The Wayfair decision changed the landscape of state sales tax and made compliance much more difficult for all sizes of businesses.
Two years have passed since the South Dakota v. Wayfair, Inc. Supreme Court ruling granted states the ability to impose sales tax obligations on the online sales made by remote sellers
With 43 states and the District of Columbia currently enforcing a Wayfair-related law, the expansion of nexus obligations has forever changed how businesses manage the entire transaction life-cycle.
While the ruling itself granted states the ability to tax remote sellers, the decision to implement any resulting legislation has been left up to each state’s discretion. Consequently, the sales volume and transaction thresholds that trigger remote economic nexus obligations vary from state-to-state and are constantly changing.
Why digital transformation in tax exploded post-Wayfair
The rise of e-commerce platforms and online marketplaces has radically changed the expectations that buyers have when it comes to shopping, leading to a steady decline in traditional retail shopping, and an uptick in online commerce.
Businesses rely on omnichannel strategies to sell to customers around the world, and online marketplaces to merchandise their products to a broader customer base. While this rapid expansion of selling channels among online businesses was enough to trigger a massive explosion in digital transformation across the finance function alone, it wasn’t until after the Wayfair decision that we saw tax compliance really be brought into the fold for digital transformation.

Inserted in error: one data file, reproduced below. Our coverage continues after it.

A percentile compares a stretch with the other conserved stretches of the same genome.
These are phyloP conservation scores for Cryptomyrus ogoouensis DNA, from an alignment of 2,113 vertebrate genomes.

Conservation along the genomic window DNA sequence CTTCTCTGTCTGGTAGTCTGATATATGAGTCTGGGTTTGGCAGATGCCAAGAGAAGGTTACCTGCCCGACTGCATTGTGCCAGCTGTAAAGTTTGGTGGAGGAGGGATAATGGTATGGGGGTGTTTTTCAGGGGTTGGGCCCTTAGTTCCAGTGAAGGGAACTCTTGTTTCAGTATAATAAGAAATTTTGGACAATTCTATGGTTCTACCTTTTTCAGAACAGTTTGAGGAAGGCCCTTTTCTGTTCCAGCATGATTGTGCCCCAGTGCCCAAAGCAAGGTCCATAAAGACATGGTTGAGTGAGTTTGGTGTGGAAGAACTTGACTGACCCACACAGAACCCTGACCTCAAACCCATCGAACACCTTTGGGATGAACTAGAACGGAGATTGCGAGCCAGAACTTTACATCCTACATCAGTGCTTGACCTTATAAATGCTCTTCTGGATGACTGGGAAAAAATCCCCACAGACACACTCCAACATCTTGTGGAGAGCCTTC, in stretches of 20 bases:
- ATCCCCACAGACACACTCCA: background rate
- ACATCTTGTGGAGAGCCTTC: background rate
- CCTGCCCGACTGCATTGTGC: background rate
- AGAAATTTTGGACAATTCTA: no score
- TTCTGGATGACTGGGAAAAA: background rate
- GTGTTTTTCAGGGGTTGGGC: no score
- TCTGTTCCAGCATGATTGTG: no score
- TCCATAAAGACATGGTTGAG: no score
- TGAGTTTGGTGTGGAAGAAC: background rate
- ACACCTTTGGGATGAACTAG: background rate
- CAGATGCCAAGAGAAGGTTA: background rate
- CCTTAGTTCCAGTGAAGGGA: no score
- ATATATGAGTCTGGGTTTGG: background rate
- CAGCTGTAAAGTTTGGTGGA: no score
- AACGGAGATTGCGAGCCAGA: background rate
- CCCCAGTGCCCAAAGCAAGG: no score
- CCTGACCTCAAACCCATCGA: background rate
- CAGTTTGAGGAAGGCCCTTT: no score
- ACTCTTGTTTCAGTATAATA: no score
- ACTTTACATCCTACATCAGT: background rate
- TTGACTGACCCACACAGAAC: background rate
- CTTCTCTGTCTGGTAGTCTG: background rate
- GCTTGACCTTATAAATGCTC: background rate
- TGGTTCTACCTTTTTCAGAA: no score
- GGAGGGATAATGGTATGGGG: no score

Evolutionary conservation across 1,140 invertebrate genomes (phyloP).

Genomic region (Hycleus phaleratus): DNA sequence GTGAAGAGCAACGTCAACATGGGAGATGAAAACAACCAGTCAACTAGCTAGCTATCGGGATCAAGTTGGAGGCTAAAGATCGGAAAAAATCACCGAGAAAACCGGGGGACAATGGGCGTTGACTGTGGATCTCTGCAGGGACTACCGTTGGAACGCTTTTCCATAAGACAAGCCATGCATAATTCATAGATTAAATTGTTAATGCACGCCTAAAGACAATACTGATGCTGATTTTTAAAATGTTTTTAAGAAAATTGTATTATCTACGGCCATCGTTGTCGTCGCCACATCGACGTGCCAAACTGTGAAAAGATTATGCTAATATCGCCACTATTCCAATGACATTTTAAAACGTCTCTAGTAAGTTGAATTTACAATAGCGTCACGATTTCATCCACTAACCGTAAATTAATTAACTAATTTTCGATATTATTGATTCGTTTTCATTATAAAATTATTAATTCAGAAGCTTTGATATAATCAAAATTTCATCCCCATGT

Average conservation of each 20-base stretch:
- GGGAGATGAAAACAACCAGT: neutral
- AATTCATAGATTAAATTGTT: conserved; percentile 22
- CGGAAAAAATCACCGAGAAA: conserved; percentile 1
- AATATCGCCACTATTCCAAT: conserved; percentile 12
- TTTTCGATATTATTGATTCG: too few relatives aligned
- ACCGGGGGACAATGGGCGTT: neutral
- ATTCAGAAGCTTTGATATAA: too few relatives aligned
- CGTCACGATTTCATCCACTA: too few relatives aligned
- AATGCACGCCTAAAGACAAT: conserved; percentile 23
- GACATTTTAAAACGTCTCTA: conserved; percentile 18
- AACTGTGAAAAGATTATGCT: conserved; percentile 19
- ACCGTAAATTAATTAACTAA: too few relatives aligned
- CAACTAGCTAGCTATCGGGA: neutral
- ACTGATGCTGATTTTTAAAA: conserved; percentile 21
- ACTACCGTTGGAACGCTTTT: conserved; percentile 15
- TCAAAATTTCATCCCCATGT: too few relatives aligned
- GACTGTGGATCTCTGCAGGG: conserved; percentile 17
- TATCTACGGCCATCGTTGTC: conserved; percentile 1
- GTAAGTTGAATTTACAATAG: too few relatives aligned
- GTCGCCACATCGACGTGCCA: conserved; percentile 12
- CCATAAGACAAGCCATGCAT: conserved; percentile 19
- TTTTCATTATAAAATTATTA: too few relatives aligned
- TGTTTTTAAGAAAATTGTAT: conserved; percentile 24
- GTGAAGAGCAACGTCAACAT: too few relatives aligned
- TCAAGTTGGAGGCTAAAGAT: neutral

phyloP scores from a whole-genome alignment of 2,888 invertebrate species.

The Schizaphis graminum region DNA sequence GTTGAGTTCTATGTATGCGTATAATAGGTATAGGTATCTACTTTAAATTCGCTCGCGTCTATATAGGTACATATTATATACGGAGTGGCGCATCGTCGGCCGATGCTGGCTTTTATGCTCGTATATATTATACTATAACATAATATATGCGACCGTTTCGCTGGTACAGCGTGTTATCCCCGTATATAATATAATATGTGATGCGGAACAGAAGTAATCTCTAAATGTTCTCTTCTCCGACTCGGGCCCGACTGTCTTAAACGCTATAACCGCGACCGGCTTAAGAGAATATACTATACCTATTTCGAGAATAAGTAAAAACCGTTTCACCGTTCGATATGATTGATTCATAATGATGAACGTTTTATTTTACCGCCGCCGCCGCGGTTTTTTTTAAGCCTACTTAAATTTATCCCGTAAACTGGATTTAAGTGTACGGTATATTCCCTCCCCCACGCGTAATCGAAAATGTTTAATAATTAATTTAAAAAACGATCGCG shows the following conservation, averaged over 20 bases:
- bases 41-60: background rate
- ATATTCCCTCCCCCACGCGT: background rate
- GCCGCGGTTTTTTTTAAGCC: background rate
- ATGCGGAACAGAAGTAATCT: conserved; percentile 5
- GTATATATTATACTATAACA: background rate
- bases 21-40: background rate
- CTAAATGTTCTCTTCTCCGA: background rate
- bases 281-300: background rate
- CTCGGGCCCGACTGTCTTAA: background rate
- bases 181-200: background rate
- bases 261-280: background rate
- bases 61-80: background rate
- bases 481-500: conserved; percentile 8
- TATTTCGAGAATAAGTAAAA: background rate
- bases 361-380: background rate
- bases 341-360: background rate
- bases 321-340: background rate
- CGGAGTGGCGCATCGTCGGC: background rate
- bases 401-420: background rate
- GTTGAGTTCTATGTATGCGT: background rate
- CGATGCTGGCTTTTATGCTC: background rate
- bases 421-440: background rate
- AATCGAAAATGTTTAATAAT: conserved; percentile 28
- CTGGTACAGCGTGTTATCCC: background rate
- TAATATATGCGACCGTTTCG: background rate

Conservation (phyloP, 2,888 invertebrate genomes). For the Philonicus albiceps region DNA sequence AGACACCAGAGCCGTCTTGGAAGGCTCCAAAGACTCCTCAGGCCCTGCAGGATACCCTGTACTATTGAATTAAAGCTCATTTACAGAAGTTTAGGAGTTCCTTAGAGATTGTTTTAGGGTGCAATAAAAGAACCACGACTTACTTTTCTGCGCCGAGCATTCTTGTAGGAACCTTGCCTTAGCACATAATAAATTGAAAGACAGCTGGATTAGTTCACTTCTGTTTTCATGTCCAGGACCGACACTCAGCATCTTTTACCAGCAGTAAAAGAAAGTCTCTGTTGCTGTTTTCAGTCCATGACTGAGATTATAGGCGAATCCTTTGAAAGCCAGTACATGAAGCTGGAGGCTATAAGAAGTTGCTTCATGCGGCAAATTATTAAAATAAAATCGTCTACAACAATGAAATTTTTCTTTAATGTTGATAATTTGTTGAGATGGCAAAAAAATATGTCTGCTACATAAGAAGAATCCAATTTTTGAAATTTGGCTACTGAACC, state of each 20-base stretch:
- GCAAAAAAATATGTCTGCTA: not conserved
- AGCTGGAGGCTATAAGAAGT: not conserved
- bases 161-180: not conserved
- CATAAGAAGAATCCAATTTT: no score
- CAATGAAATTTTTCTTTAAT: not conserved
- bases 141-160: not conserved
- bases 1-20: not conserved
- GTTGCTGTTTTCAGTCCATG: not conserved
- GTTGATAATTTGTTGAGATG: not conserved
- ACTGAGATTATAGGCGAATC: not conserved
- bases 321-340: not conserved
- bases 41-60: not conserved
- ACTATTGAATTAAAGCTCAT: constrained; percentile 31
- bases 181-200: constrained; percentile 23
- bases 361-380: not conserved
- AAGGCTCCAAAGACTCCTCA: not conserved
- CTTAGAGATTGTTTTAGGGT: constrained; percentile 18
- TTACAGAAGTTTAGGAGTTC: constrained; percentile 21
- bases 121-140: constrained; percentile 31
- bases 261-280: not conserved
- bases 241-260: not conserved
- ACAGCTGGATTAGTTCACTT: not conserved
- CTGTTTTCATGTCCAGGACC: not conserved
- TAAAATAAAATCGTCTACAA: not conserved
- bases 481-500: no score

While the rise of digital commerce and multichannel selling increased the sales tax complexity for many businesses prior to Wayfair, manual compliance management was still sufficient for many sellers who only had sales tax obligations in a handful of states. When those obligations skyrocketed due to economic nexus laws, many businesses quickly learned that managing transaction data for multiple online channels serving customers across the globe would require technology that could handle the entire compliance process from calculation to returns. In fact, a recent survey of business leaders found that 68% of businesses have adopted accounting software to manage the compliance challenges brought on by the Wayfair decision, while 43% have implemented an automated tax compliance solution.
The financial impact of stay-at-home orders brought on by the global pandemic has prompted more businesses to turn to online sales. For many businesses, this is the first time they’ve explored e-commerce and for others, their online presence has expanded rapidly. Since the onset of the pandemic, businesses without an online presence saw a decrease of 74% in transactions when compared to those in the industry who are able to sell online. During a time of rapid change, businesses will likely turn to technology to make the transition to online as easy as possible while managing risk throughout the process.
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By Amit Mathradas
June 15, 2020